June 25, 2015 6:25 AM EDT

Yes, there were the lapidary sentences–so extraordinary in their word-choosings and their rightness about human response to life’s exigencies that the rest of us, his adoring colleagues and writer pals, just shook our heads: you couldn’t teach that, or learn it. It’s genius. But James Salter, who died at 90 on June 19, lived anything but a Flaubertian life of tweezing self-scrutiny. He was a flinty, handsome West Pointer who flew F-86s in Korea, a Paris habitué, a screenwriter, a master of all the storytelling genres, who wrote vividly (and memorably) about sex and often about East Coasters you might not want to share an uptown cab with but whom he made be, with those breathtaking sentences, transactors of a specific and specifically American moral gravity. That’s why you read him: what he wrote is important. He was also modest though not humble, precise, funny about himself, snake-smart and a great guy just to wander out with into a summer night for a drink on the Boulevard Saint-Germain.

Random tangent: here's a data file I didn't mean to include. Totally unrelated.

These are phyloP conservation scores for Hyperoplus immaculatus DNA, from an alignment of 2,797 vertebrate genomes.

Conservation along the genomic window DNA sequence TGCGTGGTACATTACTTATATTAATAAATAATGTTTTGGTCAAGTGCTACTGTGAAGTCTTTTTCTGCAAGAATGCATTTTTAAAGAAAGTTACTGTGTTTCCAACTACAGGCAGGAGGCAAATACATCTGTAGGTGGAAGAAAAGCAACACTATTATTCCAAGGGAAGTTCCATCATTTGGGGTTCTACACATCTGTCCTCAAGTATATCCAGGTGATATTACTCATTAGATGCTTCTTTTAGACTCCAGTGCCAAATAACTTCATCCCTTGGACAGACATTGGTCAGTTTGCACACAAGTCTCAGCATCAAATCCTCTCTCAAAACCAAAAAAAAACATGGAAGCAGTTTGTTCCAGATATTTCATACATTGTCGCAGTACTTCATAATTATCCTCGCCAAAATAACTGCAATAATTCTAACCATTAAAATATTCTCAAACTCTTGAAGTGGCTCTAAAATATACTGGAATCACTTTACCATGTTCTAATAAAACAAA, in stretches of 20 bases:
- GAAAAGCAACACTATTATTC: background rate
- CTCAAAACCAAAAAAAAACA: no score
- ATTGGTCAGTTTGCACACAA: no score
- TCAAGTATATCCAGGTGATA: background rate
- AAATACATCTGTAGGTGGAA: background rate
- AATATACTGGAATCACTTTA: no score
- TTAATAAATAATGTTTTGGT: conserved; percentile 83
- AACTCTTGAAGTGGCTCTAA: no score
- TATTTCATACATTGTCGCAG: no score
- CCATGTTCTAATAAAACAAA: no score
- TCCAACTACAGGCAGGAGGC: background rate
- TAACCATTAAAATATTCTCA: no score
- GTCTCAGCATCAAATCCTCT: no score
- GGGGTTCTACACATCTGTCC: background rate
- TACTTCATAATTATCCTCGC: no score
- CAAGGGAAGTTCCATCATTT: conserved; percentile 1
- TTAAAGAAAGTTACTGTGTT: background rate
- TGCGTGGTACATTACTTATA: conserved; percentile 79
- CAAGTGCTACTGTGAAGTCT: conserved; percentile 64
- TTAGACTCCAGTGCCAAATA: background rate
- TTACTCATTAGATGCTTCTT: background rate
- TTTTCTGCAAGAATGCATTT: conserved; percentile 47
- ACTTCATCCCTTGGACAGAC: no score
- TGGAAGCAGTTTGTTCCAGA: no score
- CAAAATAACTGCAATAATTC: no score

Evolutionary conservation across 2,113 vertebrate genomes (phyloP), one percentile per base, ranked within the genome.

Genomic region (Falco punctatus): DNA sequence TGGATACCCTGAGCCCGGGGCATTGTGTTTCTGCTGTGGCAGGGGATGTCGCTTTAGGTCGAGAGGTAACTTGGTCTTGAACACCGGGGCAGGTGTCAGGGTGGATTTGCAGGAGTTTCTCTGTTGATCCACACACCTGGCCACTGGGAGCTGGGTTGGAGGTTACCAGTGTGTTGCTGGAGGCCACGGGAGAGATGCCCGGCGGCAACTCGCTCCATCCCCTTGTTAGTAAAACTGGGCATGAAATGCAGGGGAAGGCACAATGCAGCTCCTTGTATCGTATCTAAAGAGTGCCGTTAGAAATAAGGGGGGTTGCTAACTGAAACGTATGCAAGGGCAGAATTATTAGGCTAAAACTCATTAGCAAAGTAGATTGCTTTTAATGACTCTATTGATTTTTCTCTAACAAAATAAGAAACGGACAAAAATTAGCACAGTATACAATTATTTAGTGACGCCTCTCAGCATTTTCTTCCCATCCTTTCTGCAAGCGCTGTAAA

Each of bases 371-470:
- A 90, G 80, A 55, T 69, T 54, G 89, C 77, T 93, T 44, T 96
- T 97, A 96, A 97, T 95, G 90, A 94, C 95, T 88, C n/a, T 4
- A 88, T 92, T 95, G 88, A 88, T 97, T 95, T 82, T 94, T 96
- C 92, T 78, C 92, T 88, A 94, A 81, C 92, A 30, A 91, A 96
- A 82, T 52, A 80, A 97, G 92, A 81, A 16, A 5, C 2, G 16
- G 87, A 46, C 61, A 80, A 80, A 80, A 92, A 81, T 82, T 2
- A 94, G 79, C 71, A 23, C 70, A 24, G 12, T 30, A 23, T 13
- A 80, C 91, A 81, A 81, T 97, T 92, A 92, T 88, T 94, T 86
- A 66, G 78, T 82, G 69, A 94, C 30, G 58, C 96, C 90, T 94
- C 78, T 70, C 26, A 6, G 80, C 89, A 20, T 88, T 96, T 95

–RICHARD FORD

Ford is the Pulitzer Prize–winning author of The Sportswriter

This appears in the July 06, 2015 issue of TIME.

Contact us at letters@time.com.

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